CAPTAIN AMERICA: CIVIL WAR
Fight For Your Right To Parlay
As it hits the small screen, we look again at Marvel’s mega-movie.
released 5 september 2016 | 12 | blu-ray 3d/blu-ray/dVd/ download Directors anthony russo, Joe russo Cast Chris evans, robert downey Jr, scarlett Johansson, sebastian stan, anthony mackie, Chadwick boseman
How difficult must it be to orchestrate a massive superpowered rumble that has to service multiple characters, juggle (and move forward) several plotlines, introduce new people into the fray and still make a movie that doesn’t keel over from the sheer weight of expectation and story? Well, just pulling off Avengers: Age Of Ultron gave Joss Whedon the professional equivalent of night terrors, so imagine the pressure on the Russo brothers going into Civil War. Yet they pull it off with style, aplomb and charm.
That’s despite not having the fuse that set off the comic book version, as in the movies almost everyone’s identity is out in the open. In bringing the simmering tension between Robert Downey Jr’s Tony Stark and Chris Evans’ Steve Rogers to the boil, the idea that such staunch friends might disagree over how much government intervention the superheroes’ actions need works just as well.
Despite the presence of Cap’s name above the title, Civil War still offers Iron Man some worthy moments, allowing for the usually smug, arrogant Stark to dig deep and tap his inner angst like never before. The Star-Spangled Man isn’t short-changed, though; Steve scores plenty of wondering about his place in the world (especially following the death of his emotional anchor, Peggy Carter) and a burning drive to save his old pal Bucky, even if said chum is now the brain-twisted Winter Soldier.
Civil War works so well because it remembers what makes all the characters tick even as it plunges them into conflict – even Paul Rudd’s Scott Lang/Ant-Man, who (while he only shows up briefly) is at full comedic power, particularly in the scene where he first meets Cap and co and dissolves into a bit of a fan among his heroes.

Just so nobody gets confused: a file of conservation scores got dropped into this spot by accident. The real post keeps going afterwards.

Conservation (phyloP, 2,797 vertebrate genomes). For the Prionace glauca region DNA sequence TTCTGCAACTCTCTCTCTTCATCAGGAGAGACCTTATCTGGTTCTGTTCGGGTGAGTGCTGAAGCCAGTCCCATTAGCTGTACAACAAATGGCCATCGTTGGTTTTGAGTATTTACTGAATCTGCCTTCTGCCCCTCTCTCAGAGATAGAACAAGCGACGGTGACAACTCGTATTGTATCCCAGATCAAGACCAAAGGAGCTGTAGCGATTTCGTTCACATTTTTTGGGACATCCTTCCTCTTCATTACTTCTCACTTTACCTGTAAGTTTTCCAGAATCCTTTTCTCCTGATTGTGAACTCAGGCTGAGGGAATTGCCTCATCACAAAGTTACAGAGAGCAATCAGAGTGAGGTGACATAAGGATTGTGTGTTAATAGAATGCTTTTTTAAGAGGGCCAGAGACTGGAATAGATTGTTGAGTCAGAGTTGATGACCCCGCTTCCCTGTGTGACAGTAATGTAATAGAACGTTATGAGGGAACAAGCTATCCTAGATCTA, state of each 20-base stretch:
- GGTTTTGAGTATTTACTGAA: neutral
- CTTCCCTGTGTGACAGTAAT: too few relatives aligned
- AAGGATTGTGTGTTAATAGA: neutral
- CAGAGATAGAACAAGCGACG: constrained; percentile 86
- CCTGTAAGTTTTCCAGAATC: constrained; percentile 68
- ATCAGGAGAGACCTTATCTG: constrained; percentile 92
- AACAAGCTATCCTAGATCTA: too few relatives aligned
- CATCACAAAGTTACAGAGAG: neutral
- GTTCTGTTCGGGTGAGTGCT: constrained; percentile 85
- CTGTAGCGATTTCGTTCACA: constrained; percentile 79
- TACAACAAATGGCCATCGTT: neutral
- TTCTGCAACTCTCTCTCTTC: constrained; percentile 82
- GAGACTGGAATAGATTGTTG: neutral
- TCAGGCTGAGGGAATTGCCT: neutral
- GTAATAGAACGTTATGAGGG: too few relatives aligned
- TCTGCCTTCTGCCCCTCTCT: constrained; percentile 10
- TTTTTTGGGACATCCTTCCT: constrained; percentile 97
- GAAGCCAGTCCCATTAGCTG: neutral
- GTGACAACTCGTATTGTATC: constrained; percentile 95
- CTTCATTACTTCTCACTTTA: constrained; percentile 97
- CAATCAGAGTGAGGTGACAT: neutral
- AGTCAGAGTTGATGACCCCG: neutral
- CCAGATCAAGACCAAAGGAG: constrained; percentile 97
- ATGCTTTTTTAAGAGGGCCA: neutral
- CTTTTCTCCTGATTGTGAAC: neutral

Then there are the newcomers. Tom Holland’s Spider-Man, only used sparingly, instantly becomes one of the best on-screen portrayals of the webslinger, freed from yet another ponderous exploration of his backstory. This Peter Parker is truly young, joyful, quippy and skilled, while still maintaining his grounding as a nerd somewhat out of his depth. Chadwick Boseman’s T’Challa, meanwhile, the Wakandan warrior also known as Black Panther, is more of a coiled spring, intense and quietly fuming after his own tragedy, but more than willing to accept when he’s wrong. The Panther’s a great new addition to
This thing pulses with movement and life
the team, sparking a heartstopping car chase scene that’s edited like something out of a Paul Greengrass Bourne film.
Almost all the heroes receive useful arcs. One or two are short-changed, especially Paul Bettany’s Vision – but then you can understand why you wouldn’t want him in the fight too much given his power level, and even he has a great line in quiet humour (like his taste in sensible sweaters). Civil War occasionally feels overcrowded, but it doesn’t drag the story down: this thing pulses with movement and life.
And the directors (along with writers Christopher Markus and Stephen McFeely) have pulled off an even neater trick: finding a way to end a Marvel movie that doesn’t require a massive FX overload (that setpiece is reserved for the airport fight). Instead it’s a personal struggle, one born not out of an alien invasion or rampaging robots, but of real people with very deeply-felt issues. Civil War may not be perfect, but it’s the best Marvel movie to date and shows that the team still has it. It had a lot to prove, and does so with ambition, passion and verve.
Extras A pretty decent selection, featuring a commentary by all four of the writers and directors; “United We Stand, Divided We Fall”, a Making Of in two parts; a pair of “The Road To Civil War” featurettes, looking at the evolution of the characters of Captain America and Iron Man; deleted and extended scenes; a gag reel; a sneak peek at the forthcoming, Benedict Cumberbatch-starring
The wait for the airport transfer bus continued.
Nerves were frayed on the Ski Sunday set.